From the 9th to 11th century, Armenian architecture underwent a revival under the patronage of the Bagratid Dynasty with a great deal of building done in the area of Lake Van, this included both traditional styles and new innovations. Ornately carved Armenian Khachkars were developed during this time. [62] Many new cities and churches were built during this time, including a new capital at Lake Van and a new Cathedral on Akdamar Island to match. The Cathedral of Ani was also completed during this dynasty. It was during this time that the first major monasteries, such as Haghpat and Haritchavank were built. This period was ended by the Seljuk invasion.

Sports

Armenian children at the UN Cup Chess Tournament in 2005. Armenian children.jpg
Armenian children at the UN Cup Chess Tournament in 2005.

Many types of sports are played in Armenia, among the most popular being football, chess, boxing, basketball, hockey, sambo, wrestling, weightlifting and volleyball. [63] Since independence, the Armenian government has been actively rebuilding its sports program in the country.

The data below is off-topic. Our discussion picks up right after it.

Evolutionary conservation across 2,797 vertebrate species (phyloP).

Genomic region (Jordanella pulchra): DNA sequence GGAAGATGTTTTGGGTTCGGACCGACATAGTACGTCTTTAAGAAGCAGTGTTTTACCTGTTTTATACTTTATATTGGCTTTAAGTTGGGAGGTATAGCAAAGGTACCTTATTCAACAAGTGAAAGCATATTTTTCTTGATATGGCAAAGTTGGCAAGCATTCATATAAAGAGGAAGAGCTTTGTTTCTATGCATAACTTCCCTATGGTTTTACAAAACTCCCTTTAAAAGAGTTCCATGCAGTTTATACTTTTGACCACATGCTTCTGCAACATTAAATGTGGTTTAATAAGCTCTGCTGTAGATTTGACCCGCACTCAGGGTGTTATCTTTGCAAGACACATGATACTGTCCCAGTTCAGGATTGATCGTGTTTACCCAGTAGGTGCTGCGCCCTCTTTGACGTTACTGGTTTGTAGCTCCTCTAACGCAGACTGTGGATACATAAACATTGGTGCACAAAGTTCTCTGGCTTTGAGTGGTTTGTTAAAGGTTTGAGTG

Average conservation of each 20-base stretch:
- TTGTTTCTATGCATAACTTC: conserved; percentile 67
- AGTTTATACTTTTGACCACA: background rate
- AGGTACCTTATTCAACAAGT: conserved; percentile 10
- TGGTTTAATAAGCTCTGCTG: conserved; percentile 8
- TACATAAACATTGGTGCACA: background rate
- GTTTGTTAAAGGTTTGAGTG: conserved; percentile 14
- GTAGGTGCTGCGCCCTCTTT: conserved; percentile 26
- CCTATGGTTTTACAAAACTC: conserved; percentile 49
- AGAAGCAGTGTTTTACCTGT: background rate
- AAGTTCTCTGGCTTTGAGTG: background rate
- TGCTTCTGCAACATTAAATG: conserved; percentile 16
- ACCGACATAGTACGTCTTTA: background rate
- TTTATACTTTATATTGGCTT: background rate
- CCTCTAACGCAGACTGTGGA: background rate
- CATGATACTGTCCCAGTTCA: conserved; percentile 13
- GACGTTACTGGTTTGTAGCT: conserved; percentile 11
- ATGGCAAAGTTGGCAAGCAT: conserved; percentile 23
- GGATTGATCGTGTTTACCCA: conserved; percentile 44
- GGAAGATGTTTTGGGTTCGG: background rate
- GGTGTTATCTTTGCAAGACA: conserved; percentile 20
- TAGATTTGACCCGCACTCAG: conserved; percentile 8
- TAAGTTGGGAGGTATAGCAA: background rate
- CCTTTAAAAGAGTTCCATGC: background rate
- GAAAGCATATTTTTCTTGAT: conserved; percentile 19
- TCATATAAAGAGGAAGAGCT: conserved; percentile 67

During Soviet rule, Armenian athletes rose to prominence winning plenty of medals and helping the USSR win the medal standings at the Olympics on numerous occasions. The first medal won by an Armenian in modern Olympic history was by Hrant Shahinyan, who won two golds and two silvers in gymnastics at the 1952 Summer Olympics in Helsinki. In football, their most successful team was Yerevan's FC Ararat, which had claimed most of the Soviet championships in the 70s and had also gone to post victories against professional clubs like FC Bayern Munich in the Euro cup.

Armenians have also been successful in chess, which is the most popular mind sport in Armenia. Some of the most prominent chess players in the world are Armenian such as Tigran Petrosian, Levon Aronian and Garry Kasparov. Armenians have also been successful in weightlifting and wrestling (Armen Nazaryan), winning medals in each sport at the Olympics.[ citation needed ] There are also successful Armenians in footballHenrikh Mkhitaryan, boxingArthur Abraham and Vic Darchinyan.

Music and dance

Armenian folk music 3.JPG
Armeniapedia dance2.jpg
Armenian folk musicians and traditional Armenian dance.

Armenian music is a mix of indigenous folk music, perhaps best-represented by Djivan Gasparyan's well-known duduk music, as well as light pop, and extensive Christian music.